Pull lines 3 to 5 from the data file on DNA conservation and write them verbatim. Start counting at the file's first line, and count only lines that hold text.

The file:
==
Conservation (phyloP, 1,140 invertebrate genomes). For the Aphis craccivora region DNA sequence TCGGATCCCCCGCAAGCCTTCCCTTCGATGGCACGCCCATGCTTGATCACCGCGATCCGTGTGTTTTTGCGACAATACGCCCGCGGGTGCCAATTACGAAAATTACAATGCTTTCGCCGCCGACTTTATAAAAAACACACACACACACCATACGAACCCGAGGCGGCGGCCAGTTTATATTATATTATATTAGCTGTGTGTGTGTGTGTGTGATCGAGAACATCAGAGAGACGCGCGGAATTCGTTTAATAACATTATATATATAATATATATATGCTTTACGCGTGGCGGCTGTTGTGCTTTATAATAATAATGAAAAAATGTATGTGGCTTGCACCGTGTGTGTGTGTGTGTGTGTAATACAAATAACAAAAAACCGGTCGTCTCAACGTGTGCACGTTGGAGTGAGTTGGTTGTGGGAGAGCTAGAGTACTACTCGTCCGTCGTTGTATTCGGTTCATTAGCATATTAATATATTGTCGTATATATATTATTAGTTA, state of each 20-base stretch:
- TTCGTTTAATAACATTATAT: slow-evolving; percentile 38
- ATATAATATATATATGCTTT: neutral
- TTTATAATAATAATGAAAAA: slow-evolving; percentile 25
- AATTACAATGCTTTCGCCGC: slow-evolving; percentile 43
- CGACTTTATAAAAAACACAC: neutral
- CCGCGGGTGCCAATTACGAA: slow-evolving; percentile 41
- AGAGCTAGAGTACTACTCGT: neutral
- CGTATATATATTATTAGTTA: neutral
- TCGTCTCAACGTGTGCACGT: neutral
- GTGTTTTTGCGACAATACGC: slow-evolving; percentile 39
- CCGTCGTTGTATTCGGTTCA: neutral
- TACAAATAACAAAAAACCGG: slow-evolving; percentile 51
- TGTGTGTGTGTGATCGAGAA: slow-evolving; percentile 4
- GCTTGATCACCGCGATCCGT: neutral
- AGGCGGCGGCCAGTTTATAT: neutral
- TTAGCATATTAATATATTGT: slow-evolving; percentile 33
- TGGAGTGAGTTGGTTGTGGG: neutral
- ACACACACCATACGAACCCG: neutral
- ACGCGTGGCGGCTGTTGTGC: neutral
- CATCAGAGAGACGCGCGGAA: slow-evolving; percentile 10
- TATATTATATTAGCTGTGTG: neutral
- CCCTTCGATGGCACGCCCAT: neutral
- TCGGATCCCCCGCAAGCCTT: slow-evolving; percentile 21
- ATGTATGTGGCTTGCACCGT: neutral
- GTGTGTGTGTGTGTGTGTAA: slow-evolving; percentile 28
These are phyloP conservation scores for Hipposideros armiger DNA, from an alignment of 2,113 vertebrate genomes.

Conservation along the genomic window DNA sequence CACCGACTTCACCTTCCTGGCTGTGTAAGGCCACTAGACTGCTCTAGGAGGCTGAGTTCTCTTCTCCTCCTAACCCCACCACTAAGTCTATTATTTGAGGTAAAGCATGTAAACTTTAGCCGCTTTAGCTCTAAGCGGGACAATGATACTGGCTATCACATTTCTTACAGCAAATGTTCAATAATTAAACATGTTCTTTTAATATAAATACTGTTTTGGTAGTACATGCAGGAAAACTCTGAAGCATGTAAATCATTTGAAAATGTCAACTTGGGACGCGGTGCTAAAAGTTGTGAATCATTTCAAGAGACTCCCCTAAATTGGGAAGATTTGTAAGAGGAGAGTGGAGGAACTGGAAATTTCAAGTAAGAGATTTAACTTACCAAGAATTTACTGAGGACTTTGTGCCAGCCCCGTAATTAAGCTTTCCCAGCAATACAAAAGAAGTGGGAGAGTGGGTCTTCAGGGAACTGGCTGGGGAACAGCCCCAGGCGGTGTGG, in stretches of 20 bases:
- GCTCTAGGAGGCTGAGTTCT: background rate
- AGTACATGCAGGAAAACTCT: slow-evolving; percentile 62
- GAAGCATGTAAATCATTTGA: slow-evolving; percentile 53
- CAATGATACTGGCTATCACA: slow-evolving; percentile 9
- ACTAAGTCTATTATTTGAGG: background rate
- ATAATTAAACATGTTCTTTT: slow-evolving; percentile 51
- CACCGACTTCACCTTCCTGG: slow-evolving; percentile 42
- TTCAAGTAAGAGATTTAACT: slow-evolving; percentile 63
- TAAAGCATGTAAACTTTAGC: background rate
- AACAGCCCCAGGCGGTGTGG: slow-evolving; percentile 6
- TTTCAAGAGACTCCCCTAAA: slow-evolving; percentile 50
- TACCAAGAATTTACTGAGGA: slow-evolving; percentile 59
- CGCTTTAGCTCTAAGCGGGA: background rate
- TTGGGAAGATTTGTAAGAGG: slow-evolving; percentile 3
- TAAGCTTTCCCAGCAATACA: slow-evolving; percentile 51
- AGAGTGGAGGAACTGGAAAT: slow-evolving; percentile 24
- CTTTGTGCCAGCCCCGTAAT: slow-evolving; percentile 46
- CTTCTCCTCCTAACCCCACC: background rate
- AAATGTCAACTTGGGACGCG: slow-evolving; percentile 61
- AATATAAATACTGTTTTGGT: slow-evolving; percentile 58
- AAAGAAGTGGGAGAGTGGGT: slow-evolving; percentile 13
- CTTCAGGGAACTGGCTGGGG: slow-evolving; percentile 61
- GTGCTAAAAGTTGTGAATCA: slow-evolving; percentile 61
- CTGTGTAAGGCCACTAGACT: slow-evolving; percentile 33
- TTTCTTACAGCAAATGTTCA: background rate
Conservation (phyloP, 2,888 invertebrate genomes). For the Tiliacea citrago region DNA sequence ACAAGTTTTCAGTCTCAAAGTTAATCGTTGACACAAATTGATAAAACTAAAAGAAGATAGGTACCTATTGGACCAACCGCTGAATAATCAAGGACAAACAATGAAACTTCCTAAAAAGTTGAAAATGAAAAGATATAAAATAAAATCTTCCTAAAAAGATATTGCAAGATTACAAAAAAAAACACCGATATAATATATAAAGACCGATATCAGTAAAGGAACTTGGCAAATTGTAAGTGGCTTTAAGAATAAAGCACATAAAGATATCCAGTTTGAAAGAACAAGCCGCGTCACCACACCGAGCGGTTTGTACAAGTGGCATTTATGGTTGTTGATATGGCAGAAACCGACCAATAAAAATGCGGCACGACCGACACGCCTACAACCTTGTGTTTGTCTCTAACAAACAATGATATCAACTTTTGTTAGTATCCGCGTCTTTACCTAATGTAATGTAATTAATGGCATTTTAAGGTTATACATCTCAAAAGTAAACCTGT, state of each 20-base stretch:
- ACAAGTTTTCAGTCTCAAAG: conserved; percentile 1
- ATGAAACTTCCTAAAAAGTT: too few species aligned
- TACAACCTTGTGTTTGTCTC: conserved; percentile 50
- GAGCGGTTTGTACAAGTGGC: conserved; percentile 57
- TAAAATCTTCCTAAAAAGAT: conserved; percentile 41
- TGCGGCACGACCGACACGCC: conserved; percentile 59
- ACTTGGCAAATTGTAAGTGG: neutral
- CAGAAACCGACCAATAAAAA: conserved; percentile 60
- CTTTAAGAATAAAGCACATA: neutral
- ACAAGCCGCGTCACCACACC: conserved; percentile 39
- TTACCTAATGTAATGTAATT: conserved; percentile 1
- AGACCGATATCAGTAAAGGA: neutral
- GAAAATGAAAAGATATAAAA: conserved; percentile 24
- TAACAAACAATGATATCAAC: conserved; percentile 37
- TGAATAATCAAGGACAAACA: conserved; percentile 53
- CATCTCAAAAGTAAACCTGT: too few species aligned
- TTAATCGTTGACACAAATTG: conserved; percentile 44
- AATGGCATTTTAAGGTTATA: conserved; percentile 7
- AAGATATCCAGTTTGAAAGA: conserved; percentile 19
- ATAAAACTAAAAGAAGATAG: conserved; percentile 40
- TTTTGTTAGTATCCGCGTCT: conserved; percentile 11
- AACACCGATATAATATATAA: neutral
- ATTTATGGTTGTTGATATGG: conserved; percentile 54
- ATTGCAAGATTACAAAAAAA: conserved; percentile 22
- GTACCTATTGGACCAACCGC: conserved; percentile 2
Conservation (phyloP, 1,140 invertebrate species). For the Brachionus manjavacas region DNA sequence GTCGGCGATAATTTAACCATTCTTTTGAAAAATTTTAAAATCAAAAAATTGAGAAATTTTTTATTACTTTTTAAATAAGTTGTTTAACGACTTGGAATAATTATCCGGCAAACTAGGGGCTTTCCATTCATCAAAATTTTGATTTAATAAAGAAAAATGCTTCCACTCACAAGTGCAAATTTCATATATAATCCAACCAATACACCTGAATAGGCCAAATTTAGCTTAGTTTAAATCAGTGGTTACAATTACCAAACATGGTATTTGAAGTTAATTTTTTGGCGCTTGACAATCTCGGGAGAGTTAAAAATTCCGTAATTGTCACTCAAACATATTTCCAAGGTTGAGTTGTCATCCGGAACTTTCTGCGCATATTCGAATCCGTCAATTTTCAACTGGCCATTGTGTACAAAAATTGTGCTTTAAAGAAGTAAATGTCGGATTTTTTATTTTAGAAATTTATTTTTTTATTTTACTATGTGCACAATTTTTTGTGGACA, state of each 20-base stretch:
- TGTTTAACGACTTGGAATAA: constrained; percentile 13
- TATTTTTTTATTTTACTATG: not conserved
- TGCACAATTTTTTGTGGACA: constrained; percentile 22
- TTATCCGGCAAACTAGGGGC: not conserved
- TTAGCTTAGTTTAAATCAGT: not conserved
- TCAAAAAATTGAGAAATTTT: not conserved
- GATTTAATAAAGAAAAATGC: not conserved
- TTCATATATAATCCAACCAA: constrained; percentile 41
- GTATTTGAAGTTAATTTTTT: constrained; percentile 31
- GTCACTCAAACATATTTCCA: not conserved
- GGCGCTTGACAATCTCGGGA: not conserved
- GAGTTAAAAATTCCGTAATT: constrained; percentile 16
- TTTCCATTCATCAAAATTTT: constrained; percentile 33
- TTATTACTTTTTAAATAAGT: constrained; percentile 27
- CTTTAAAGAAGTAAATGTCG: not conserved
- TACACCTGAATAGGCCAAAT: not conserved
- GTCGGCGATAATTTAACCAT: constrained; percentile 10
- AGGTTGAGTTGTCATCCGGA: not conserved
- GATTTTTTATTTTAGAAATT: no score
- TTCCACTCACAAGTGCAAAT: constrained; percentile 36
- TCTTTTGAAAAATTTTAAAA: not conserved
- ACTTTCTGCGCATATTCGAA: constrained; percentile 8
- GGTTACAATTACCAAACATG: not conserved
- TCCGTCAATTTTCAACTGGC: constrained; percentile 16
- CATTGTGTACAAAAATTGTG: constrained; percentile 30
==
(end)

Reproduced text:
- ATATAATATATATATGCTTT: neutral
- TTTATAATAATAATGAAAAA: slow-evolving; percentile 25
- AATTACAATGCTTTCGCCGC: slow-evolving; percentile 43